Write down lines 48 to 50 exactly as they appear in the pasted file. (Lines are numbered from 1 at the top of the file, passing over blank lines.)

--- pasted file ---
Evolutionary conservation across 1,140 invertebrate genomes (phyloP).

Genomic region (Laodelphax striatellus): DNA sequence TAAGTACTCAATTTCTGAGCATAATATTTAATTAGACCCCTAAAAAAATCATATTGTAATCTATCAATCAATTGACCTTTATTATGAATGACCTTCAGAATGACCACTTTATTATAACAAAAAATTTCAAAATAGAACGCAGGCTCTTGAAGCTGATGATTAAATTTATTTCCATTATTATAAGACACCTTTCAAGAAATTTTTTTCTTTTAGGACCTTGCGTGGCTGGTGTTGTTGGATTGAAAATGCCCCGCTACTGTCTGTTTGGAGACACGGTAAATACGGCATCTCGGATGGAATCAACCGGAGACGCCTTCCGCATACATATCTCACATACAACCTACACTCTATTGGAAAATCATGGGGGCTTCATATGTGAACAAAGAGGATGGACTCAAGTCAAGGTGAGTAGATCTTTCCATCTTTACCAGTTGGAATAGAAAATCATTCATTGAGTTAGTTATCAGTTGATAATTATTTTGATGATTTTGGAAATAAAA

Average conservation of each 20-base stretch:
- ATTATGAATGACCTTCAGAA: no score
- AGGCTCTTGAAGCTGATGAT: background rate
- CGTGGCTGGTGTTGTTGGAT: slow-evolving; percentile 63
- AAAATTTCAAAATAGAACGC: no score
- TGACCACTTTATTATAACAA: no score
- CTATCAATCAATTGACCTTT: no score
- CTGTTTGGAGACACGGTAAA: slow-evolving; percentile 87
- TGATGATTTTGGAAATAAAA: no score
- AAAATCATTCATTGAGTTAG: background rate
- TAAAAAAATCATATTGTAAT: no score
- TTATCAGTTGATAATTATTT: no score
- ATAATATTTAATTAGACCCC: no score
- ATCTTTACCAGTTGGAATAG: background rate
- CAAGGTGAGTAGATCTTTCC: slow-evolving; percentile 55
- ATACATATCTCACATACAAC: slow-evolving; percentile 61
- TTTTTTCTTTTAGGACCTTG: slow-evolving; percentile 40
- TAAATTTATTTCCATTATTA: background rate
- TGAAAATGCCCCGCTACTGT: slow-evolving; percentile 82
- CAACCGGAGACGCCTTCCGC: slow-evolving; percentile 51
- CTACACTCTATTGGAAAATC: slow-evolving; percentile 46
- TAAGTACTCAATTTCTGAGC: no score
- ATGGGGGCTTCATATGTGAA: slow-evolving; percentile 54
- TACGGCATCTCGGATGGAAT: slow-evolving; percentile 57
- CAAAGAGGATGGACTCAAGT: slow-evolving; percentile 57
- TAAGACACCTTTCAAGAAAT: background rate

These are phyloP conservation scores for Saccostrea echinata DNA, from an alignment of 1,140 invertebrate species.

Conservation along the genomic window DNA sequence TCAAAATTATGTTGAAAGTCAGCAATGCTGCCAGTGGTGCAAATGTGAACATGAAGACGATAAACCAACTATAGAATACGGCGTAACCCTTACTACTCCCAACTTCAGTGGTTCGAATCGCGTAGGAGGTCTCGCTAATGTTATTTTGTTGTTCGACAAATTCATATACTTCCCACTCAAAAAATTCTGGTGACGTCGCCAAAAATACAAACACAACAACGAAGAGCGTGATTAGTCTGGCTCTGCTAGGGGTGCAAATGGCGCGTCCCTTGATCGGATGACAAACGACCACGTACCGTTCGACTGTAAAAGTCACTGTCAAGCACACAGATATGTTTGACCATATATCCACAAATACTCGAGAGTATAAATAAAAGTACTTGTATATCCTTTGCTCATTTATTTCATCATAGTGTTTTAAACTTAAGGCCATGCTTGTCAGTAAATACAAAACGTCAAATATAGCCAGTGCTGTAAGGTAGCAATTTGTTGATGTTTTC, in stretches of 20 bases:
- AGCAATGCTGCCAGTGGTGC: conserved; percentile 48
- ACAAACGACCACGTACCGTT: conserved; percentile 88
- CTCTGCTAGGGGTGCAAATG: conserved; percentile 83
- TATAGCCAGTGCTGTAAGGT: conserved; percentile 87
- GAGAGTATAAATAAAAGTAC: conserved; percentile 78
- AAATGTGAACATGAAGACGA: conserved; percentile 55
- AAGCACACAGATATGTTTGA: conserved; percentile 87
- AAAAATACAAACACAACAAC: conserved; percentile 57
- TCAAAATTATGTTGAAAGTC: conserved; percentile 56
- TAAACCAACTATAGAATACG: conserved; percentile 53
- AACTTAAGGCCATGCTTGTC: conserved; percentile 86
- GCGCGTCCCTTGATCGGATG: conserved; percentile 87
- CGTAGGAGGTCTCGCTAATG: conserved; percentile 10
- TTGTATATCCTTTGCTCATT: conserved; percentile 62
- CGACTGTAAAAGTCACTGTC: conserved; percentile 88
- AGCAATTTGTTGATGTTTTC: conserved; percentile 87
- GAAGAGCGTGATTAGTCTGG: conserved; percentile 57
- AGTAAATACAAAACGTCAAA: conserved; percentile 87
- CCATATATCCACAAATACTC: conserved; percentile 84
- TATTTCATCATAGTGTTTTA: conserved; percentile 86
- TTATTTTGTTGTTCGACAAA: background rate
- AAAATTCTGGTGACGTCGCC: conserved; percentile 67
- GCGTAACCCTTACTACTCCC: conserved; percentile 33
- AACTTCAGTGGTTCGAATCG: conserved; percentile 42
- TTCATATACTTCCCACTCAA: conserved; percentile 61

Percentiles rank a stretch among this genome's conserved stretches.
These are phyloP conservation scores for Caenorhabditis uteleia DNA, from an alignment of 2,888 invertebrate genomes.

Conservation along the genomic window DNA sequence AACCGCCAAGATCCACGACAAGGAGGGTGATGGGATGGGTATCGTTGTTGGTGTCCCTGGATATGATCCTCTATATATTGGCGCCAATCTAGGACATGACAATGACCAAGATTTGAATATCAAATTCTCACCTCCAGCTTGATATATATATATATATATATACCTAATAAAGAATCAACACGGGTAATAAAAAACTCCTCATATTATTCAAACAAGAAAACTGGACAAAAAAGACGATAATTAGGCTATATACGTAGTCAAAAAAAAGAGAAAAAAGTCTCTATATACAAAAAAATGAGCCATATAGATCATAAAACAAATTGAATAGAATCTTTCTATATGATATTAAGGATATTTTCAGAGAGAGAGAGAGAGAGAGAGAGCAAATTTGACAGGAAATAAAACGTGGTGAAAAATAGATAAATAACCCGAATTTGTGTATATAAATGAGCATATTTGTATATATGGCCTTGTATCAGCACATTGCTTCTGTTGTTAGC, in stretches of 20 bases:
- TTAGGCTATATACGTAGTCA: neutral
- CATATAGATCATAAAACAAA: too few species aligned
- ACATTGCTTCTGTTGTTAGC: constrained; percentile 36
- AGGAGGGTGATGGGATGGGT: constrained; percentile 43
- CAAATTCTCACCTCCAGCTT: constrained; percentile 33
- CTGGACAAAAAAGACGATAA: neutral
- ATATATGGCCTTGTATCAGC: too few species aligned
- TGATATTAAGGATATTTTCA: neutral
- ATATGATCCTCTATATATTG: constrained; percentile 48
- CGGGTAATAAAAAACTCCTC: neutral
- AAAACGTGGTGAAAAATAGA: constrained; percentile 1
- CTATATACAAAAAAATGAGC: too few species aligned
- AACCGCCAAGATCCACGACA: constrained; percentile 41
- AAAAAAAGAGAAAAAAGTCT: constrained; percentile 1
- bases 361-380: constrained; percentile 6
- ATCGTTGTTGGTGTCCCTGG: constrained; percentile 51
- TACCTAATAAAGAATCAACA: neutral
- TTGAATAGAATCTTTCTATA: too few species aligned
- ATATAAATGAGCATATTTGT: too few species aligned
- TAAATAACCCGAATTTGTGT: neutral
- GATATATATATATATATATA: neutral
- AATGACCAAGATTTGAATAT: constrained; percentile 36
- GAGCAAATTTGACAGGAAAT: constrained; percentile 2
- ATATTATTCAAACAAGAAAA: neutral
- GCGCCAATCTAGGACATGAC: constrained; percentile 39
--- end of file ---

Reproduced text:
- AGTAAATACAAAACGTCAAA: conserved; percentile 87
- CCATATATCCACAAATACTC: conserved; percentile 84
- TATTTCATCATAGTGTTTTA: conserved; percentile 86